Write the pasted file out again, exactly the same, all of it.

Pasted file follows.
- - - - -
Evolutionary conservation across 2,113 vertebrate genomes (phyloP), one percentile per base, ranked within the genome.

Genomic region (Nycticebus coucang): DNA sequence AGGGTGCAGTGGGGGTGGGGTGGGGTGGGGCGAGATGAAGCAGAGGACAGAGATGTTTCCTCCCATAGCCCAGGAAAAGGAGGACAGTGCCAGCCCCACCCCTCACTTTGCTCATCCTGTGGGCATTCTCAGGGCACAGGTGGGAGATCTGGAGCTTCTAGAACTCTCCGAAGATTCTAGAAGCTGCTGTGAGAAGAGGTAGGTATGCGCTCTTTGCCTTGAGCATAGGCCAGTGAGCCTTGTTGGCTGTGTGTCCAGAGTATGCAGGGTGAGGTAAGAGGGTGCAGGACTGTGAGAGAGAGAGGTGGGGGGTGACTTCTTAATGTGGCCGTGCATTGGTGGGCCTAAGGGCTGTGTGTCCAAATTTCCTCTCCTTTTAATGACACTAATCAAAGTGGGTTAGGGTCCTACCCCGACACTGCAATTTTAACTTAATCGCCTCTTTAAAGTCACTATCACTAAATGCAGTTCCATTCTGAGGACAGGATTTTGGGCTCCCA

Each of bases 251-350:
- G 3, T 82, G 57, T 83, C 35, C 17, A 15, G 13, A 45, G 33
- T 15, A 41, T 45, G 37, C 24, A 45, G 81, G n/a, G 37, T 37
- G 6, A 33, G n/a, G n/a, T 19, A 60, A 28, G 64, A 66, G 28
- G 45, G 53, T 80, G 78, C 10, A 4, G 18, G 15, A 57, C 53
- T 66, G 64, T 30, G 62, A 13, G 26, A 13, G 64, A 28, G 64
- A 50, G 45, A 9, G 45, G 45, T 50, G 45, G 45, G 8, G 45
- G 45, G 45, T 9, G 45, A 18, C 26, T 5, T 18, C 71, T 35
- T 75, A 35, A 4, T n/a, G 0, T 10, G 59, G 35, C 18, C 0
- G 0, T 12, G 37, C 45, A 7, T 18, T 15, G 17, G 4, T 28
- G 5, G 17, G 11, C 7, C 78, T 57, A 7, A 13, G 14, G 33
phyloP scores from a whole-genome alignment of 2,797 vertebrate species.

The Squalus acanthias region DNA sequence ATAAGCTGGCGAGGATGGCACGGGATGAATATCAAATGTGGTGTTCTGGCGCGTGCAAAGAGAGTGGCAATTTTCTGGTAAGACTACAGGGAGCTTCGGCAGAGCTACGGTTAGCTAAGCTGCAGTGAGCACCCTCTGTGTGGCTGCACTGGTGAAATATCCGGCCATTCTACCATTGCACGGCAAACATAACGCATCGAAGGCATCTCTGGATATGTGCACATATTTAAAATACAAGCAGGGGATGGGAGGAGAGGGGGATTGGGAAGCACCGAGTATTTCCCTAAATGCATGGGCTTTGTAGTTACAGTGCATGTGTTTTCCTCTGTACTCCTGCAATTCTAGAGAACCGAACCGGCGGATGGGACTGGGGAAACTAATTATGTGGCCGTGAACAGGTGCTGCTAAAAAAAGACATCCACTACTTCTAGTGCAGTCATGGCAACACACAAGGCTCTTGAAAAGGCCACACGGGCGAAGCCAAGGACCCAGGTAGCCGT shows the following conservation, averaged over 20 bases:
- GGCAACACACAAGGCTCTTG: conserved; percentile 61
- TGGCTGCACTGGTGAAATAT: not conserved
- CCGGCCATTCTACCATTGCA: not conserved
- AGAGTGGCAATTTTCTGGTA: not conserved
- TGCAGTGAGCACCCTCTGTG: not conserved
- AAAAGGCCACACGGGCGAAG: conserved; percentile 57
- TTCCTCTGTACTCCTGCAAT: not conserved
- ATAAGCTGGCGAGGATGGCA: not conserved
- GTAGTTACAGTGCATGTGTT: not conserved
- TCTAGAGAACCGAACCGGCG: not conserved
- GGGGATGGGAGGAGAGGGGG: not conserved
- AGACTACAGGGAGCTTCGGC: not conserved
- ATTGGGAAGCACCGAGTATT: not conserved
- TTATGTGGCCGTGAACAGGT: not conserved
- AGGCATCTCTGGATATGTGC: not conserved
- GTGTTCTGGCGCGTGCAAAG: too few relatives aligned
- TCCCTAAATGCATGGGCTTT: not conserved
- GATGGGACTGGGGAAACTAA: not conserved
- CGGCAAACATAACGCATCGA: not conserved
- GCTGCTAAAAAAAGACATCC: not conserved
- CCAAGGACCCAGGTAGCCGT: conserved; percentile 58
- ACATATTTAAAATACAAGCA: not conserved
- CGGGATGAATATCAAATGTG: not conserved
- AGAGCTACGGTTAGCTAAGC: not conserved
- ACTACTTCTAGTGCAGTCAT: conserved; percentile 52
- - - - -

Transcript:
Evolutionary conservation across 2,113 vertebrate genomes (phyloP), one percentile per base, ranked within the genome.

Genomic region (Nycticebus coucang): DNA sequence AGGGTGCAGTGGGGGTGGGGTGGGGTGGGGCGAGATGAAGCAGAGGACAGAGATGTTTCCTCCCATAGCCCAGGAAAAGGAGGACAGTGCCAGCCCCACCCCTCACTTTGCTCATCCTGTGGGCATTCTCAGGGCACAGGTGGGAGATCTGGAGCTTCTAGAACTCTCCGAAGATTCTAGAAGCTGCTGTGAGAAGAGGTAGGTATGCGCTCTTTGCCTTGAGCATAGGCCAGTGAGCCTTGTTGGCTGTGTGTCCAGAGTATGCAGGGTGAGGTAAGAGGGTGCAGGACTGTGAGAGAGAGAGGTGGGGGGTGACTTCTTAATGTGGCCGTGCATTGGTGGGCCTAAGGGCTGTGTGTCCAAATTTCCTCTCCTTTTAATGACACTAATCAAAGTGGGTTAGGGTCCTACCCCGACACTGCAATTTTAACTTAATCGCCTCTTTAAAGTCACTATCACTAAATGCAGTTCCATTCTGAGGACAGGATTTTGGGCTCCCA

Each of bases 251-350:
- G 3, T 82, G 57, T 83, C 35, C 17, A 15, G 13, A 45, G 33
- T 15, A 41, T 45, G 37, C 24, A 45, G 81, G n/a, G 37, T 37
- G 6, A 33, G n/a, G n/a, T 19, A 60, A 28, G 64, A 66, G 28
- G 45, G 53, T 80, G 78, C 10, A 4, G 18, G 15, A 57, C 53
- T 66, G 64, T 30, G 62, A 13, G 26, A 13, G 64, A 28, G 64
- A 50, G 45, A 9, G 45, G 45, T 50, G 45, G 45, G 8, G 45
- G 45, G 45, T 9, G 45, A 18, C 26, T 5, T 18, C 71, T 35
- T 75, A 35, A 4, T n/a, G 0, T 10, G 59, G 35, C 18, C 0
- G 0, T 12, G 37, C 45, A 7, T 18, T 15, G 17, G 4, T 28
- G 5, G 17, G 11, C 7, C 78, T 57, A 7, A 13, G 14, G 33
phyloP scores from a whole-genome alignment of 2,797 vertebrate species.

The Squalus acanthias region DNA sequence ATAAGCTGGCGAGGATGGCACGGGATGAATATCAAATGTGGTGTTCTGGCGCGTGCAAAGAGAGTGGCAATTTTCTGGTAAGACTACAGGGAGCTTCGGCAGAGCTACGGTTAGCTAAGCTGCAGTGAGCACCCTCTGTGTGGCTGCACTGGTGAAATATCCGGCCATTCTACCATTGCACGGCAAACATAACGCATCGAAGGCATCTCTGGATATGTGCACATATTTAAAATACAAGCAGGGGATGGGAGGAGAGGGGGATTGGGAAGCACCGAGTATTTCCCTAAATGCATGGGCTTTGTAGTTACAGTGCATGTGTTTTCCTCTGTACTCCTGCAATTCTAGAGAACCGAACCGGCGGATGGGACTGGGGAAACTAATTATGTGGCCGTGAACAGGTGCTGCTAAAAAAAGACATCCACTACTTCTAGTGCAGTCATGGCAACACACAAGGCTCTTGAAAAGGCCACACGGGCGAAGCCAAGGACCCAGGTAGCCGT shows the following conservation, averaged over 20 bases:
- GGCAACACACAAGGCTCTTG: conserved; percentile 61
- TGGCTGCACTGGTGAAATAT: not conserved
- CCGGCCATTCTACCATTGCA: not conserved
- AGAGTGGCAATTTTCTGGTA: not conserved
- TGCAGTGAGCACCCTCTGTG: not conserved
- AAAAGGCCACACGGGCGAAG: conserved; percentile 57
- TTCCTCTGTACTCCTGCAAT: not conserved
- ATAAGCTGGCGAGGATGGCA: not conserved
- GTAGTTACAGTGCATGTGTT: not conserved
- TCTAGAGAACCGAACCGGCG: not conserved
- GGGGATGGGAGGAGAGGGGG: not conserved
- AGACTACAGGGAGCTTCGGC: not conserved
- ATTGGGAAGCACCGAGTATT: not conserved
- TTATGTGGCCGTGAACAGGT: not conserved
- AGGCATCTCTGGATATGTGC: not conserved
- GTGTTCTGGCGCGTGCAAAG: too few relatives aligned
- TCCCTAAATGCATGGGCTTT: not conserved
- GATGGGACTGGGGAAACTAA: not conserved
- CGGCAAACATAACGCATCGA: not conserved
- GCTGCTAAAAAAAGACATCC: not conserved
- CCAAGGACCCAGGTAGCCGT: conserved; percentile 58
- ACATATTTAAAATACAAGCA: not conserved
- CGGGATGAATATCAAATGTG: not conserved
- AGAGCTACGGTTAGCTAAGC: not conserved
- ACTACTTCTAGTGCAGTCAT: conserved; percentile 52